Now Yolara was there--all this had taken barely more than five seconds. She thrust herself between the three men and the Dweller. She spoke to it--and the wild buzzing died down; the gay crystal tinklings burst forth again. The Thing murmured to her--began to whirl--faster, faster--passed down the ivory pier, out upon the waters, bearing with it, meshed in its light, the sacrifices--swept on ever more swiftly, triumphantly and turning, turning, with its ghastly crew, vanished through the Veil!

Abruptly the polychromatic path snapped out. The silver light poured in upon us. From all the amphitheatre arose a clamour, a shouting. Marakinoff, his eyes staring, was leaning out, listening. Unrestrained now by Rador, I vaulted the wall and rushed forward. But not before I had heard the green dwarf murmur:

“There is something stronger than the Shining One! Two things--yea--a strong heart--and hate!”

Olaf, panting, eyes glazed, trembling, shrank beneath my hand.

“The devil that took my Helma!” I heard him whisper. “The Shining Devil!”

“Both these men,” Lugur was raging, “they shall dance with the Shining one. And this one, too.” He pointed at me malignantly.

“This man is mine,” said the priestess, and her voice was menacing. She rested her hand on Larry’s shoulder. “He shall not dance. No--nor his friend. I have told you I dare not for this one!” She pointed to Olaf.

“Neither this man, nor this,” said Larry, “shall be harmed. This is my word, Yolara!”

“Even so,” she answered quietly, “my lord!”

I saw Marakinoff stare at O’Keefe with a new and curiously speculative interest. Lugur’s eyes grew hellish; he raised his arms as though to strike her. Larry’s pistol prodded him rudely enough.

“No rough stuff now, kid!” said O’Keefe in English. The red dwarf quivered, turned--caught a robe from a priest standing by, and threw it over himself. The ladala, shouting, gesticulating, fighting with the soldiers, were jostling down from the tiers of jet.

“Come!” commanded Yolara--her eyes rested upon Larry. “Your heart is great, indeed--my lord!” she murmured; and her voice was very sweet. “Come!”

“This man comes with us, Yolara,” said O’Keefe pointing to Olaf.

“Bring him,” she said. “Bring him--only tell him to look no more upon me as before!” she added fiercely.

Beside her the three of us passed along the stalls, where sat the fair-haired, now silent, at gaze, as though in the grip of some great doubt. Silently Olaf strode beside me. Rador had disappeared. Down the stairway, through the hall of turquoise mist, over the rushing sea-stream we went and stood beside the wall through which we had entered. The white-robed ones had gone.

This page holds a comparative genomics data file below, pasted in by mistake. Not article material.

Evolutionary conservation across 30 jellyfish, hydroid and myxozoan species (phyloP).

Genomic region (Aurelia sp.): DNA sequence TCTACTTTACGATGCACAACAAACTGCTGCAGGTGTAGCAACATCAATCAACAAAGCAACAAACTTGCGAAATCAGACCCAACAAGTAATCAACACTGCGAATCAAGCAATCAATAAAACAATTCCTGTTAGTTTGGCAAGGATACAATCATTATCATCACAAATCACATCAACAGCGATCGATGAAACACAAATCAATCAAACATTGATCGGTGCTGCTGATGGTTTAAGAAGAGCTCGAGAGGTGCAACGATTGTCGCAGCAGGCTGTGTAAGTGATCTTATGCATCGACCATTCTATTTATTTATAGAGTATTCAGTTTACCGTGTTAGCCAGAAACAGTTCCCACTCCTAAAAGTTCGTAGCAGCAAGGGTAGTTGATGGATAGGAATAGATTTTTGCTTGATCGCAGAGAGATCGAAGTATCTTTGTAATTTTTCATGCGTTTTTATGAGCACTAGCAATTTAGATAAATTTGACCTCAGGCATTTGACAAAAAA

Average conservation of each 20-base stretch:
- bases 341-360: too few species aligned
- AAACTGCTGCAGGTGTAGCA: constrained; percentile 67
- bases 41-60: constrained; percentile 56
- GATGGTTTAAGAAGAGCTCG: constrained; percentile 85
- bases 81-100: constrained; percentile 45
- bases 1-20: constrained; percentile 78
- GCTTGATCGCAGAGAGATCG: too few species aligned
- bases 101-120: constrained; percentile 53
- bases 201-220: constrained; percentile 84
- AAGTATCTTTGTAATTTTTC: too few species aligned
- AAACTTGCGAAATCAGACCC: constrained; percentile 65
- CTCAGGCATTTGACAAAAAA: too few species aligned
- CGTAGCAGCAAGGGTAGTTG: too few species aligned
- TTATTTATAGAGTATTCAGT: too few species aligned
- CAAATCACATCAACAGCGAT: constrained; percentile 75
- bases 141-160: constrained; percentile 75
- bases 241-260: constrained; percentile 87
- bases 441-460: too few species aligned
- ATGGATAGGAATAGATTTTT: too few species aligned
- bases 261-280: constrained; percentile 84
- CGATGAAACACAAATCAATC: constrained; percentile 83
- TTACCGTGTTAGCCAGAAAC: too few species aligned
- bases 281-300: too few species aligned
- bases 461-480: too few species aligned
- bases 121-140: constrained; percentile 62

Yolara pressed; the portal opened. We stepped upon the car; she took the lever; we raced through the faintly luminous corridor to the house of the priestess.

And one thing now I knew sick at heart and soul the truth had come to me--no more need to search for Throckmartin. Behind that Veil, in the lair of the Dweller, dead-alive like those we had just seen swim in its shining train was he, and Edith, Stanton and Thora and Olaf Huldricksson’s wife!

The car came to rest; the portal opened; Yolara leaped out lightly, beckoned and flitted up the corridor. She paused before an ebon screen. At a touch it vanished, revealing an entrance to a small blue chamber, glowing as though cut from the heart of some gigantic sapphire; bare, save that in its centre, upon a low pedestal, stood a great globe fashioned from milky rock-crystal; upon its surface were faint tracings as of seas and continents, but, if so, either of some other world or of this world in immemorial past, for in no way did they resemble the mapped coastlines of our earth.

Poised upon the globe, rising from it out into space, locked in each other’s arms, lips to lips, were two figures, a woman and a man, so exquisite, so lifelike, that for the moment I failed to realize that they, too, were carved of the crystal. And before this shrine--for nothing else could it be, I knew--three slender cones raised themselves: one of purest white flame, one of opalescent water, and the third of--moonlight! There was no mistaking them, the height of a tall man each stood--but how water, flame and light were held so evenly, so steadily in their spire-shapes, I could not tell.

Yolara bowed lowly--once, twice, thrice. She turned to O’Keefe, nor by slightest look or gesture betrayed she knew others were there than he. The blue eyes wide, searching, unfathomable, she drew close; put white hands on his shoulders, looked down into his very soul.

“My lord,” she murmured. “Now listen well for I, Yolara, give you three things--myself, and the Shining One, and the power that is the Shining One’s--yea, and still a fourth thing that is all three--power over all upon that world from whence you came! These, my lord, ye shall have. I swear it”--she turned toward the altar--uplifted her arms--”by Siya and by Siyana, and by the flame, by the water, and by the light!”[1]

Her eyes grew purple dark.

“Let none dare to take you from me! Nor ye go from me unbidden!” she whispered fiercely.